How to live longer: The diet linked to 'lower frailty' and 'healthier ageing' – BMJ study

It has long been established that eating a healthy diet can extend your lifespan but research continues to establish the mechanisms that drive this beneficial effect. A Mediterranean-style diet has been consistently championed for its longevity benefits and a study published in the British Medical Journal (BMJ) has posited a novel explanation for its impact.

Researchers investigated if a one-year Mediterranean-style diet intervention could alter the gut microbiota and reduce frailty.

The gut microbiota is increasingly recognised as an important regulator of host immunity and brain health.

The gut microbiota resides in the intestine and is home to the human body’s largest population of microorganisms.

To gather their findings, researchers profiled the gut microbiota in 612 non-frail or pre-frail subjects across five European countries (UK, France, Netherlands, Italy and Poland) before and after the administration of a 12-month long Mediterranean diet intervention tailored to elderly subjects (NU-AGE diet).

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The NU-AGE diet emphasises greater intakes of whole grains, fruits, vegetables, low-fat dairy and cheese, fish, low-fat meat and poultry, nuts, and olive oil, the use of a vitamin D supplement (10 µg) and lower intakes of alcohol, sodium and sweets.

The researchers found adherence to the diet was associated with specific microbiome alterations.

Adherence to the diet was “positively associated with several markers of lower frailty and improved cognitive function”, the researchers wrote.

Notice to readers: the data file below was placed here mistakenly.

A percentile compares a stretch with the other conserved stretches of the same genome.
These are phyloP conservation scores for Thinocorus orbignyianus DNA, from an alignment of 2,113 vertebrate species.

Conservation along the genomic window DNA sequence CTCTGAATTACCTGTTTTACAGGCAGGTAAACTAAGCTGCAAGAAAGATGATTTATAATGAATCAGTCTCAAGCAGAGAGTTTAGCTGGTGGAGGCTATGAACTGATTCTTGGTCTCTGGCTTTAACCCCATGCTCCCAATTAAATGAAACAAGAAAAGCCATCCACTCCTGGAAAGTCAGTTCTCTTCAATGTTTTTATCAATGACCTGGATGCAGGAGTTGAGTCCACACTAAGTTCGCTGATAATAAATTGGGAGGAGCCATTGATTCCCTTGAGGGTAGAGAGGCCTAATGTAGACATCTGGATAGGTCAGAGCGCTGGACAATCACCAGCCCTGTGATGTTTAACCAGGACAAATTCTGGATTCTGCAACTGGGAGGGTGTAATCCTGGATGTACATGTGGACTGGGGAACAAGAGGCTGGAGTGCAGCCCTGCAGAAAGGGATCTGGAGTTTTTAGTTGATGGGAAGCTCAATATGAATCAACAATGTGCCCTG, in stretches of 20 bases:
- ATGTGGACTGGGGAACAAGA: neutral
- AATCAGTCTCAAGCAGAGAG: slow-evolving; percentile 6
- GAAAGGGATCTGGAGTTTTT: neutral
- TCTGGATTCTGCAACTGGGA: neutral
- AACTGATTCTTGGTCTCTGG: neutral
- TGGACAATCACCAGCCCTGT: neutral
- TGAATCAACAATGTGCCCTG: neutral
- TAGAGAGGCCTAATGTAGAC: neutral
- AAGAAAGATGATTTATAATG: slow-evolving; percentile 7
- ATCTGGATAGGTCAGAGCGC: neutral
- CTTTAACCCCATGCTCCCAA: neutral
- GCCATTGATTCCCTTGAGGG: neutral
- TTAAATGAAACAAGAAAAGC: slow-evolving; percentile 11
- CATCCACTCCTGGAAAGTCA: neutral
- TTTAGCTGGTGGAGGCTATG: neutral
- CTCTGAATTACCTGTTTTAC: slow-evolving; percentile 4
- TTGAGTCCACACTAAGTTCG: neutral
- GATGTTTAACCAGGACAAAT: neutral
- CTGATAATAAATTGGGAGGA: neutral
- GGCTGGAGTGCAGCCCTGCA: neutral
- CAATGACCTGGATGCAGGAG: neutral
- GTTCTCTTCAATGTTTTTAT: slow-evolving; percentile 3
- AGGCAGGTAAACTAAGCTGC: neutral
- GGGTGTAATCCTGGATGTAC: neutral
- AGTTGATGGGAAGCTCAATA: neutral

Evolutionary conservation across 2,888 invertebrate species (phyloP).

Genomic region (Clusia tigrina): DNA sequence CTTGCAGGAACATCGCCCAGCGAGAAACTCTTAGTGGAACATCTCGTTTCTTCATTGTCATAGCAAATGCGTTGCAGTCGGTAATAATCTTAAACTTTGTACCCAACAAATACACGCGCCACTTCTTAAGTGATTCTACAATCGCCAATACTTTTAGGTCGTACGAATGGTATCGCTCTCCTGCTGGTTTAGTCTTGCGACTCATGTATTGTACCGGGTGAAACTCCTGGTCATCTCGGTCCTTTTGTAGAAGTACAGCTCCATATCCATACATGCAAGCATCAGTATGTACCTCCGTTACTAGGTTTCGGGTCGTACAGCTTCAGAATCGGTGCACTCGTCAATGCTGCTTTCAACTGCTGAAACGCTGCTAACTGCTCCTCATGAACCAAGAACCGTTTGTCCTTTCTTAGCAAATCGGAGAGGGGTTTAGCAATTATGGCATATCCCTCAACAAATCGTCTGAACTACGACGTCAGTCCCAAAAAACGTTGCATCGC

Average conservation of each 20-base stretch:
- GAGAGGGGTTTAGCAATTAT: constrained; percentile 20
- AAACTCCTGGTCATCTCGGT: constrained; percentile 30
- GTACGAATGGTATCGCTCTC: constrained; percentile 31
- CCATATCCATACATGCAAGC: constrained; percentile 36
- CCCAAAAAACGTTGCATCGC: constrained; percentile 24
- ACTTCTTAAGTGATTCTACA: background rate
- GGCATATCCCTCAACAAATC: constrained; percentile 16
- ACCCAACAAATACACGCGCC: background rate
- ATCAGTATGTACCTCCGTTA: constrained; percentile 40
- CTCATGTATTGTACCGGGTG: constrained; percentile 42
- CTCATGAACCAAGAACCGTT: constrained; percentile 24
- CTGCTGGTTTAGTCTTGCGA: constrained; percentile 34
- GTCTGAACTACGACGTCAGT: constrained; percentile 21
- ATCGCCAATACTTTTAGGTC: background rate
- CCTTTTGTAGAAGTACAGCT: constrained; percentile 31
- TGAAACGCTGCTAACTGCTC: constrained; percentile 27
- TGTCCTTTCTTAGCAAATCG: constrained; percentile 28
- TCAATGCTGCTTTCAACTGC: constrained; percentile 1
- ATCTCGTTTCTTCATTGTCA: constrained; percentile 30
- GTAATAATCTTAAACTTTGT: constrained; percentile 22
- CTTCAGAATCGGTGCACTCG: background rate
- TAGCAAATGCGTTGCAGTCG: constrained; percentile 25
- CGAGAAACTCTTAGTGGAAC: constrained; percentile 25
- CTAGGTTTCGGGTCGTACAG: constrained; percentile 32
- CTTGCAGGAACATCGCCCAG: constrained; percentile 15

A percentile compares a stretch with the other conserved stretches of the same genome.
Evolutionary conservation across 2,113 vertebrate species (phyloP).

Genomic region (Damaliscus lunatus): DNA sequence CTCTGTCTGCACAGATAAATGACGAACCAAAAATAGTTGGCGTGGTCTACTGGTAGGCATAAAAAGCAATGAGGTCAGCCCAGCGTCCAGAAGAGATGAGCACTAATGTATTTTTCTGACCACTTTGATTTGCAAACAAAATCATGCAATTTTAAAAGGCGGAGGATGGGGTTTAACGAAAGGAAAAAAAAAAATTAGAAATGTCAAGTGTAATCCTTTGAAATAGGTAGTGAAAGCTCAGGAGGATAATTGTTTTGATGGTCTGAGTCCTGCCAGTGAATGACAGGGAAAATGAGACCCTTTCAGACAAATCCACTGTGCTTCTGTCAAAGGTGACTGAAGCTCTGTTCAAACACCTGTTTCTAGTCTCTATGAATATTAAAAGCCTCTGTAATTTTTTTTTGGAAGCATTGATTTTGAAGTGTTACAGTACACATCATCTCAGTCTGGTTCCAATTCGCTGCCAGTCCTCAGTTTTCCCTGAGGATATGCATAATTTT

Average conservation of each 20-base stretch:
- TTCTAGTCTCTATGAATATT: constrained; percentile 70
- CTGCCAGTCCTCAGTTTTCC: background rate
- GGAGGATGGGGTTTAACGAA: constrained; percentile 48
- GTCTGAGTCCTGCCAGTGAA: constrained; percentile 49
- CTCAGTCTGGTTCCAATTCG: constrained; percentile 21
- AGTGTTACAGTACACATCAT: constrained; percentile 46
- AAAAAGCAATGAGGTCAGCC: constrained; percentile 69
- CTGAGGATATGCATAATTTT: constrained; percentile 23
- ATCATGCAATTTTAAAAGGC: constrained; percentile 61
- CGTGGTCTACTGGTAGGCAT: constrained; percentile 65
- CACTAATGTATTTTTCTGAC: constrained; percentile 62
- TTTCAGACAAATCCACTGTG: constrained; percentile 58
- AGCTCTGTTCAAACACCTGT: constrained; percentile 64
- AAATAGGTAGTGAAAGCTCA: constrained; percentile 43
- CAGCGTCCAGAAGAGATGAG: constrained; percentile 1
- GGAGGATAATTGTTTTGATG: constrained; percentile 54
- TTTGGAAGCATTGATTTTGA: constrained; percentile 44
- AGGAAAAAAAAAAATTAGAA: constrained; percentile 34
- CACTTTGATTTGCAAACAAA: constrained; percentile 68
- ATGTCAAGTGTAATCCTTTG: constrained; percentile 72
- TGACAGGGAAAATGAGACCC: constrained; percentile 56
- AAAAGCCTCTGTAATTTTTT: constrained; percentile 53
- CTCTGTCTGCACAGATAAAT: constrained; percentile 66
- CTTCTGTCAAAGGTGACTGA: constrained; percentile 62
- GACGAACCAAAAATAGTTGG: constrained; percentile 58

What’s more, the dietary approach was negatively associated with inflammatory markers including C-reactive protein and interleukin-17, they said.


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“Collectively, our findings support the feasibility of improving the habitual diet to modulate the gut microbiota which in turn has the potential to promote healthier ageing,” the researchers concluded.

How to follow a Mediterranean-style diet

A Mediterranean diet incorporates the traditional healthy living habits of people from countries bordering the Mediterranean Sea, including France, Greece, Italy and Spain.

The Mediterranean diet varies by country and region, so it has a range of definitions.

But in general, it’s high in vegetables, fruits, legumes, nuts, beans, cereals, grains, fish, and unsaturated fats such as olive oil. It usually includes a low intake of meat and dairy foods.

Exercise is also integral to longevity and should complement a healthy diet.

“Adults should do some type of physical activity every day. Exercise just once or twice a week can reduce the risk of heart disease or stroke,” explains the NHS.

The health body continues: “Speak to your GP first if you have not exercised for some time, or if you have medical conditions or concerns.

“Make sure your activity and its intensity are appropriate for your fitness.”


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